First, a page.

Nobel prize laureate urges system reform

Bangkok Post, November 14, 2007

IMF made mistake dismissing US dollar. Thailand's foreign exchange system should change to help reduce volatility in the baht, said Nobel economics laureate Robert Mundell.

Prof. Mundell said the flexible exchange rate system that the world adopted six decades ago had proved wrong, and that its advocates had three misperceptions.

One was that a country adopting flexible rates would no longer need high foreign reserves.

Yet foreign reserves have in fact risen sharply in recent decades to $5 trillion today.

Second was that countries operating under flexible rates would need no exchange controls. Yet many countries today impose some form of control.

Third was that a flexible system would allow no imbalances the financial system.

"But there are imbalances in the world today like we never had before, between the US, Japan and China," he said yesterday in a speech titled
"Remaking the international exchange rate system" at the University of the Thai Chamber of Commerce.

Prof. Mundell, who earned the Nobel prize in 1999 for his Work regarding exchange rate regimes and "optimum currency areas", said world currency would improve market efficiency, but would be difficult to adopt due to the need for all countries to comply with set conditions.

He said for Thailand, adoption of a basket approach where the baht was tied to various major currencies would benefit the country.

"The country should not return to an explicit fixed exchange rate as in the period before 1997 economic crisis as it would lose control over monetary policy," Prof Mundell said.

"When the dollar goes into cycle, a country that is fixed to the dollar would have a little bit of difficulty. The dollar, euro, yen, plus, the Chinese renminbi, given that it is expected to appreciate in the future, could probably be in the basket. You could add a little bit of UK pounds. Asian countries should find a new global anchor for their currencies."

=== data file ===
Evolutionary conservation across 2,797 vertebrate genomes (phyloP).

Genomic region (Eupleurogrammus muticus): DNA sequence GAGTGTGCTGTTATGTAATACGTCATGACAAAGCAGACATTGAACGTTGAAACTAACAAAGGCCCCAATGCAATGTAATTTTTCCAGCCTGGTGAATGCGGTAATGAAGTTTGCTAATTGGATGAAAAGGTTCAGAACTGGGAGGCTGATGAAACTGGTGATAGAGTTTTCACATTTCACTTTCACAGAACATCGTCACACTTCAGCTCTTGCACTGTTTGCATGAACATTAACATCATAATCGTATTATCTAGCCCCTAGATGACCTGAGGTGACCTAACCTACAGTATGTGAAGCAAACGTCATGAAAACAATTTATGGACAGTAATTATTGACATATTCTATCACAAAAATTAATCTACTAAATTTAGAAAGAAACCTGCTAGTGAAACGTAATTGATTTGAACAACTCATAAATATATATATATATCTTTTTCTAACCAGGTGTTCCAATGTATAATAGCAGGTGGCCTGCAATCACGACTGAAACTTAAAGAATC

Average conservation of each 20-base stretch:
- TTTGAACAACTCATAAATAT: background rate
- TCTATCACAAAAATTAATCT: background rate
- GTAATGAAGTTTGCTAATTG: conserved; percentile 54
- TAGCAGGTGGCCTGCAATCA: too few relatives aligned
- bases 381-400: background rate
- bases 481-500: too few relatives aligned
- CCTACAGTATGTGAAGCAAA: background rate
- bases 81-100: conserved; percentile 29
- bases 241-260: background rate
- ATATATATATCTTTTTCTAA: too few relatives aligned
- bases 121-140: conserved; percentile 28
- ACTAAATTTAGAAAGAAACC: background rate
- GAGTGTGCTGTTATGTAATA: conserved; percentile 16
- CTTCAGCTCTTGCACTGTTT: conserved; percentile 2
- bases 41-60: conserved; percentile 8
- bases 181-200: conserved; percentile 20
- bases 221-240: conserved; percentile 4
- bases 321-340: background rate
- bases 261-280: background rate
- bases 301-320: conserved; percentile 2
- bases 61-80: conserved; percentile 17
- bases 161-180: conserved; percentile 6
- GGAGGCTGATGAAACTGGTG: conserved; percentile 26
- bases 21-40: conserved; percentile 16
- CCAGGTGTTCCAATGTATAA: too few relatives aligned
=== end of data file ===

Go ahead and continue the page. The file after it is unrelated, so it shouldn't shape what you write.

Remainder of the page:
Prof. Mundell said the dollar was expected to remain the international standard for some time to come.

"It's impossible to have a dollar crisis. There will still be the dollar standard. And 70% of the world's settlement is in the form of the dollars," he said.

"I read the newspaper this morning. Thailand has a problem with the dollar. Colombia and Korea have a problem with the dollar. It [flexible exchange rate] does not function well. You can reform it."

Prof. Mundell said he had an optimistic view on the US economy that it would not slide into a recession, but would post slower growth this year.

He said the International Monetary Fund erred in announcing that the greenback was overvalued as it causes market jitters, which further dampened the dollar.

"The IMF was completely irresponsible in saying the dollar was overvalued. This has contributed to the crisis we have," he said.

Prof. Mundell said the Bank of Thailand was right in intervening the foreign exchange market to not let the baht appreciate too rapidly.

He was less supportive of the central bank's move last December to impose a 30% reserve requirement on foreign inflows.

While capital controls was an option to help stablilise flows, Prof. Mundell said he personally disliked controls as "it reflected a symptom of a bad system."